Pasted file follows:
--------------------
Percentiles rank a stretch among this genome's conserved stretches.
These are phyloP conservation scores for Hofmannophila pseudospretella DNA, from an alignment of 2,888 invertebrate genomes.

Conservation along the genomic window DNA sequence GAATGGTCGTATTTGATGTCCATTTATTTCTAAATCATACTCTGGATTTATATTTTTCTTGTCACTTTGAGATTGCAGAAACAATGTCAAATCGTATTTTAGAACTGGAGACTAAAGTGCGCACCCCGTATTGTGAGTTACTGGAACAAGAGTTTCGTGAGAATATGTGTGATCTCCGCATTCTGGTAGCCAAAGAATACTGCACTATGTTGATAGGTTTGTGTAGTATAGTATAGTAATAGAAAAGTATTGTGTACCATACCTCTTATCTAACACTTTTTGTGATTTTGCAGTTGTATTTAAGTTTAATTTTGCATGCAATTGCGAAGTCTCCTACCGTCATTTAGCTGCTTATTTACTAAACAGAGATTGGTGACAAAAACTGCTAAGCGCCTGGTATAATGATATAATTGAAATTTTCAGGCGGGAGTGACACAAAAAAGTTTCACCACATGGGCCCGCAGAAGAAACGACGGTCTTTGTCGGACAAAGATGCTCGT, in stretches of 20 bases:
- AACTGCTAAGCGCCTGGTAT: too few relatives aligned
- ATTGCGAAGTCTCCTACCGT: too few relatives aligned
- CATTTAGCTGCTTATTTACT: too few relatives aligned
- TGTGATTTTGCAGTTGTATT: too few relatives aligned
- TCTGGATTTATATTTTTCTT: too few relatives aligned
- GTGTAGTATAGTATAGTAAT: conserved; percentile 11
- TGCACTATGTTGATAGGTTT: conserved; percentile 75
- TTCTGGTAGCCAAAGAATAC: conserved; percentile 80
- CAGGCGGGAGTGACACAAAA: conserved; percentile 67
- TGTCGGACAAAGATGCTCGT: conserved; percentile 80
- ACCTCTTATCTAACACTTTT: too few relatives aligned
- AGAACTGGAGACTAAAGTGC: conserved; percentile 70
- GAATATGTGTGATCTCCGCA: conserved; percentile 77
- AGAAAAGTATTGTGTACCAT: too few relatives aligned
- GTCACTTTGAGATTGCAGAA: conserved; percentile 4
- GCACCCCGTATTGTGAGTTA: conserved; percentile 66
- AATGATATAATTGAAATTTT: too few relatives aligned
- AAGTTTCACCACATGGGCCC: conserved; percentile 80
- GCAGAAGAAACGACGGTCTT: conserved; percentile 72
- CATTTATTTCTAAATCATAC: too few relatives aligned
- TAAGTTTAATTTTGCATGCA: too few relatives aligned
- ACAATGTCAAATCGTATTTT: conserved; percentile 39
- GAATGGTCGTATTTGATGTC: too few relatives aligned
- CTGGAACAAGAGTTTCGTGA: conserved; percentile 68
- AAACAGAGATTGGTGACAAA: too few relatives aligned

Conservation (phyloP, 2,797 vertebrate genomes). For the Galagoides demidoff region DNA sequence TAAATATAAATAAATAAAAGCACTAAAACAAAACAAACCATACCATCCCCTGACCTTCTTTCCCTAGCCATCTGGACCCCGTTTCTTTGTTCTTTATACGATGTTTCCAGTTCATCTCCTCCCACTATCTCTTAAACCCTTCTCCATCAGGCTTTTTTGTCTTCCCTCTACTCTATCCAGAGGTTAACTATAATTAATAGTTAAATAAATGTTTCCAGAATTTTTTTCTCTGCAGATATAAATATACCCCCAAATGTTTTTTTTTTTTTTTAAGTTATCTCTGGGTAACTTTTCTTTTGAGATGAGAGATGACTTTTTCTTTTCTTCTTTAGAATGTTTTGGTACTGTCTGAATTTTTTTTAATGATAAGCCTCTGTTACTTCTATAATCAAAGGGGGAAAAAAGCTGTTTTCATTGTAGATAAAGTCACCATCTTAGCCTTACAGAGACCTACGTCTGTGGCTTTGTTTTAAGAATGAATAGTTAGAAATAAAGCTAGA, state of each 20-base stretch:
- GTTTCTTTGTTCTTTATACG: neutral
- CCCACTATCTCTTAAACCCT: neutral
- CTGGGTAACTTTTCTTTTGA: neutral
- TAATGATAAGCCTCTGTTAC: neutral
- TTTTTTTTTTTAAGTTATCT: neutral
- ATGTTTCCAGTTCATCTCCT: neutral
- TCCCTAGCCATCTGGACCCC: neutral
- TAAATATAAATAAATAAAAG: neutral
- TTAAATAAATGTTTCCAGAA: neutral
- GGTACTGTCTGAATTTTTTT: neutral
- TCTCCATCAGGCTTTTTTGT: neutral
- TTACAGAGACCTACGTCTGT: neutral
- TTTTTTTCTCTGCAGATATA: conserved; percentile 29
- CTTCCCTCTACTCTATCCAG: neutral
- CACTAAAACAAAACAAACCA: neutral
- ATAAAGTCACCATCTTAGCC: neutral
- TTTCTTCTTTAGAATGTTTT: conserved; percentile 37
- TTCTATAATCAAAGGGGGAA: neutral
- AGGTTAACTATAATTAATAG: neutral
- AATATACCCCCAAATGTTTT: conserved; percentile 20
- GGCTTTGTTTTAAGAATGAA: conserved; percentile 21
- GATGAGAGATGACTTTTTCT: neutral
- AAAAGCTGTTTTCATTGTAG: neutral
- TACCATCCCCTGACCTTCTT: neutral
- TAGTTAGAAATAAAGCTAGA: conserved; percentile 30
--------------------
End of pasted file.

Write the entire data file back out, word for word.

Percentiles rank a stretch among this genome's conserved stretches.
These are phyloP conservation scores for Hofmannophila pseudospretella DNA, from an alignment of 2,888 invertebrate genomes.

Conservation along the genomic window DNA sequence GAATGGTCGTATTTGATGTCCATTTATTTCTAAATCATACTCTGGATTTATATTTTTCTTGTCACTTTGAGATTGCAGAAACAATGTCAAATCGTATTTTAGAACTGGAGACTAAAGTGCGCACCCCGTATTGTGAGTTACTGGAACAAGAGTTTCGTGAGAATATGTGTGATCTCCGCATTCTGGTAGCCAAAGAATACTGCACTATGTTGATAGGTTTGTGTAGTATAGTATAGTAATAGAAAAGTATTGTGTACCATACCTCTTATCTAACACTTTTTGTGATTTTGCAGTTGTATTTAAGTTTAATTTTGCATGCAATTGCGAAGTCTCCTACCGTCATTTAGCTGCTTATTTACTAAACAGAGATTGGTGACAAAAACTGCTAAGCGCCTGGTATAATGATATAATTGAAATTTTCAGGCGGGAGTGACACAAAAAAGTTTCACCACATGGGCCCGCAGAAGAAACGACGGTCTTTGTCGGACAAAGATGCTCGT, in stretches of 20 bases:
- AACTGCTAAGCGCCTGGTAT: too few relatives aligned
- ATTGCGAAGTCTCCTACCGT: too few relatives aligned
- CATTTAGCTGCTTATTTACT: too few relatives aligned
- TGTGATTTTGCAGTTGTATT: too few relatives aligned
- TCTGGATTTATATTTTTCTT: too few relatives aligned
- GTGTAGTATAGTATAGTAAT: conserved; percentile 11
- TGCACTATGTTGATAGGTTT: conserved; percentile 75
- TTCTGGTAGCCAAAGAATAC: conserved; percentile 80
- CAGGCGGGAGTGACACAAAA: conserved; percentile 67
- TGTCGGACAAAGATGCTCGT: conserved; percentile 80
- ACCTCTTATCTAACACTTTT: too few relatives aligned
- AGAACTGGAGACTAAAGTGC: conserved; percentile 70
- GAATATGTGTGATCTCCGCA: conserved; percentile 77
- AGAAAAGTATTGTGTACCAT: too few relatives aligned
- GTCACTTTGAGATTGCAGAA: conserved; percentile 4
- GCACCCCGTATTGTGAGTTA: conserved; percentile 66
- AATGATATAATTGAAATTTT: too few relatives aligned
- AAGTTTCACCACATGGGCCC: conserved; percentile 80
- GCAGAAGAAACGACGGTCTT: conserved; percentile 72
- CATTTATTTCTAAATCATAC: too few relatives aligned
- TAAGTTTAATTTTGCATGCA: too few relatives aligned
- ACAATGTCAAATCGTATTTT: conserved; percentile 39
- GAATGGTCGTATTTGATGTC: too few relatives aligned
- CTGGAACAAGAGTTTCGTGA: conserved; percentile 68
- AAACAGAGATTGGTGACAAA: too few relatives aligned

Conservation (phyloP, 2,797 vertebrate genomes). For the Galagoides demidoff region DNA sequence TAAATATAAATAAATAAAAGCACTAAAACAAAACAAACCATACCATCCCCTGACCTTCTTTCCCTAGCCATCTGGACCCCGTTTCTTTGTTCTTTATACGATGTTTCCAGTTCATCTCCTCCCACTATCTCTTAAACCCTTCTCCATCAGGCTTTTTTGTCTTCCCTCTACTCTATCCAGAGGTTAACTATAATTAATAGTTAAATAAATGTTTCCAGAATTTTTTTCTCTGCAGATATAAATATACCCCCAAATGTTTTTTTTTTTTTTTAAGTTATCTCTGGGTAACTTTTCTTTTGAGATGAGAGATGACTTTTTCTTTTCTTCTTTAGAATGTTTTGGTACTGTCTGAATTTTTTTTAATGATAAGCCTCTGTTACTTCTATAATCAAAGGGGGAAAAAAGCTGTTTTCATTGTAGATAAAGTCACCATCTTAGCCTTACAGAGACCTACGTCTGTGGCTTTGTTTTAAGAATGAATAGTTAGAAATAAAGCTAGA, state of each 20-base stretch:
- GTTTCTTTGTTCTTTATACG: neutral
- CCCACTATCTCTTAAACCCT: neutral
- CTGGGTAACTTTTCTTTTGA: neutral
- TAATGATAAGCCTCTGTTAC: neutral
- TTTTTTTTTTTAAGTTATCT: neutral
- ATGTTTCCAGTTCATCTCCT: neutral
- TCCCTAGCCATCTGGACCCC: neutral
- TAAATATAAATAAATAAAAG: neutral
- TTAAATAAATGTTTCCAGAA: neutral
- GGTACTGTCTGAATTTTTTT: neutral
- TCTCCATCAGGCTTTTTTGT: neutral
- TTACAGAGACCTACGTCTGT: neutral
- TTTTTTTCTCTGCAGATATA: conserved; percentile 29
- CTTCCCTCTACTCTATCCAG: neutral
- CACTAAAACAAAACAAACCA: neutral
- ATAAAGTCACCATCTTAGCC: neutral
- TTTCTTCTTTAGAATGTTTT: conserved; percentile 37
- TTCTATAATCAAAGGGGGAA: neutral
- AGGTTAACTATAATTAATAG: neutral
- AATATACCCCCAAATGTTTT: conserved; percentile 20
- GGCTTTGTTTTAAGAATGAA: conserved; percentile 21
- GATGAGAGATGACTTTTTCT: neutral
- AAAAGCTGTTTTCATTGTAG: neutral
- TACCATCCCCTGACCTTCTT: neutral
- TAGTTAGAAATAAAGCTAGA: conserved; percentile 30